Convective Mixing, Lower Tropospheric Stability and Low Cloud Feedback

Thursday, 18 December 2014
Hui Su, Jonathan H. Jiang, Chengxing Zhai and Tsae-Pyng J Shen, Jet Propulsion Lab, Pasadena, CA, United States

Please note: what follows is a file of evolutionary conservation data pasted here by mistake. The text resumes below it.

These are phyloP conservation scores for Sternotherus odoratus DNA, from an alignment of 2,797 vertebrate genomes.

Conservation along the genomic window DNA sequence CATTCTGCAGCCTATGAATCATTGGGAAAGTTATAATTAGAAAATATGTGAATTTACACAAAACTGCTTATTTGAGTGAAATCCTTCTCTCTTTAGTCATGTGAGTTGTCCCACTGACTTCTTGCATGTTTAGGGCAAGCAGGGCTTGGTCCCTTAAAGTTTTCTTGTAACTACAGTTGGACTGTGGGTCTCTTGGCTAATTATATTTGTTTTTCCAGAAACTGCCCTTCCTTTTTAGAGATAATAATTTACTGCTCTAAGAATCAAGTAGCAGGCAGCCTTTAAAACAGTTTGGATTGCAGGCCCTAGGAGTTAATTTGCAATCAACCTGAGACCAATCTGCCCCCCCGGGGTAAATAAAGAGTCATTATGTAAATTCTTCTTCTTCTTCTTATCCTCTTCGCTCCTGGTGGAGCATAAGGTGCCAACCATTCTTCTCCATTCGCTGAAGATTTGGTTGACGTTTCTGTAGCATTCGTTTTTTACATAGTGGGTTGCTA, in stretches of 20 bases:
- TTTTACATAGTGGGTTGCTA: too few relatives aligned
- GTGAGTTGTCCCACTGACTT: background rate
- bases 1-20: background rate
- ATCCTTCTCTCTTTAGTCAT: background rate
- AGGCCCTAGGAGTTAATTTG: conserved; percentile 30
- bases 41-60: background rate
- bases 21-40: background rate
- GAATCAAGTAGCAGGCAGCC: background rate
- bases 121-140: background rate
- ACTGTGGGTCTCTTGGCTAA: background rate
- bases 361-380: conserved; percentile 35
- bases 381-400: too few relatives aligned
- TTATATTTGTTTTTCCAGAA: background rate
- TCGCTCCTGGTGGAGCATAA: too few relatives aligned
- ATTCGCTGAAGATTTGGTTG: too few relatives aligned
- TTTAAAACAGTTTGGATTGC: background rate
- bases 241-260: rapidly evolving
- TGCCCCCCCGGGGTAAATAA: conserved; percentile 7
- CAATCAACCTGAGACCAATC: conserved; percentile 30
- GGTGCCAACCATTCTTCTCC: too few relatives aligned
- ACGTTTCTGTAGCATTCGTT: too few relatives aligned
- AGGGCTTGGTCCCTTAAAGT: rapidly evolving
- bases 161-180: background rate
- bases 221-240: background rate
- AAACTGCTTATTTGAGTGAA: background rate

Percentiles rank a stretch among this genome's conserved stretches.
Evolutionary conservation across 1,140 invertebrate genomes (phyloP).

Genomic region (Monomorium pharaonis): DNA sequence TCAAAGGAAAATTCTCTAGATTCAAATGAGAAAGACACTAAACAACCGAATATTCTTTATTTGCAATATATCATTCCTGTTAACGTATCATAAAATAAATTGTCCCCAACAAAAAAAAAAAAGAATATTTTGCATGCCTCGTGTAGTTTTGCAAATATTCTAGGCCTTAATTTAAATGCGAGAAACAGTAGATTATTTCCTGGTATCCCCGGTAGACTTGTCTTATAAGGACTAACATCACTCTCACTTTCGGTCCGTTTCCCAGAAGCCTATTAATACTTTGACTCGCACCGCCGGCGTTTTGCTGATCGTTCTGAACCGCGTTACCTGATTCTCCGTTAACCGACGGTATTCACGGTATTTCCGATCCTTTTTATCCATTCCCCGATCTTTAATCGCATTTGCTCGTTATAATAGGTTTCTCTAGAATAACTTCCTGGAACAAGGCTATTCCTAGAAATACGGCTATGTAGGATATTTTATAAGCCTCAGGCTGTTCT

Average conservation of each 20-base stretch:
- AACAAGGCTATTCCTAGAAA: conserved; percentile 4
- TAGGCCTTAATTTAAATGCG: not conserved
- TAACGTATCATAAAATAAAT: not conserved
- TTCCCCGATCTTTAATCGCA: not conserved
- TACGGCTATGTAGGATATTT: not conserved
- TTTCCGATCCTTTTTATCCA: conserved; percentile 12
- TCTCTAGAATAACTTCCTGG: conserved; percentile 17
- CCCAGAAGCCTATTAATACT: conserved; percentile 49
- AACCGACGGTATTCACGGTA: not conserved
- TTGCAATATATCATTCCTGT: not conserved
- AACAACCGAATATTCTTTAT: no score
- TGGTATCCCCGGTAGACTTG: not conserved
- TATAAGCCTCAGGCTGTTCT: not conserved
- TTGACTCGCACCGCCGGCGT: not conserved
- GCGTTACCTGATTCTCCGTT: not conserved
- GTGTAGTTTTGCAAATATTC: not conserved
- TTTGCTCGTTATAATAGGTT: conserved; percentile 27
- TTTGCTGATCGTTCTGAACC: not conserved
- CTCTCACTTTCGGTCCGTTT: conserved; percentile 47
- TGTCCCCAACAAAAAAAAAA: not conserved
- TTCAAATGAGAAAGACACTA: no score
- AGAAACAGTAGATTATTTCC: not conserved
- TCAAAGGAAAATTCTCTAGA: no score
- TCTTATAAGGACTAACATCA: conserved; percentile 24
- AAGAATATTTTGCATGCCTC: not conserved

A recently published study by Sherwood et al. (2014) suggested that convective mixing is a key process that determines the inter-model spread in low cloud feedback and equilibrium climate sensitivity (ECS). The parameterized sub-grid scale convective mixing (S) is represented by the temperature and humidity differences between the lower free troposphere, 700 hPa, and the boundary layer, 850 hPa. Although a strong correlation between convective mixing strengths averaged over a deep convective region and ECSs among the models was shown, how convective mixing relates to the distribution and variation of low clouds was not examined in the study. Lower tropospheric stability (LTS, the potential temperature difference between 700 hPa and 1000 hPa) is known to have a strong correlation with low cloud fraction (Klein and Hartmann 1993). How S is related to LTS and whether model simulations of LTS contribute to the model spread in low cloud feedback are of great scientific interest. Combined AIRS and CloudSat/CALIPSO observations along with CMIP5 model simulations are analyzed to address the relationships between S, LTS, and cloud variations in the past decade and in the future climate model projections under the doubling of CO2. The implications for climate sensitivity are explored.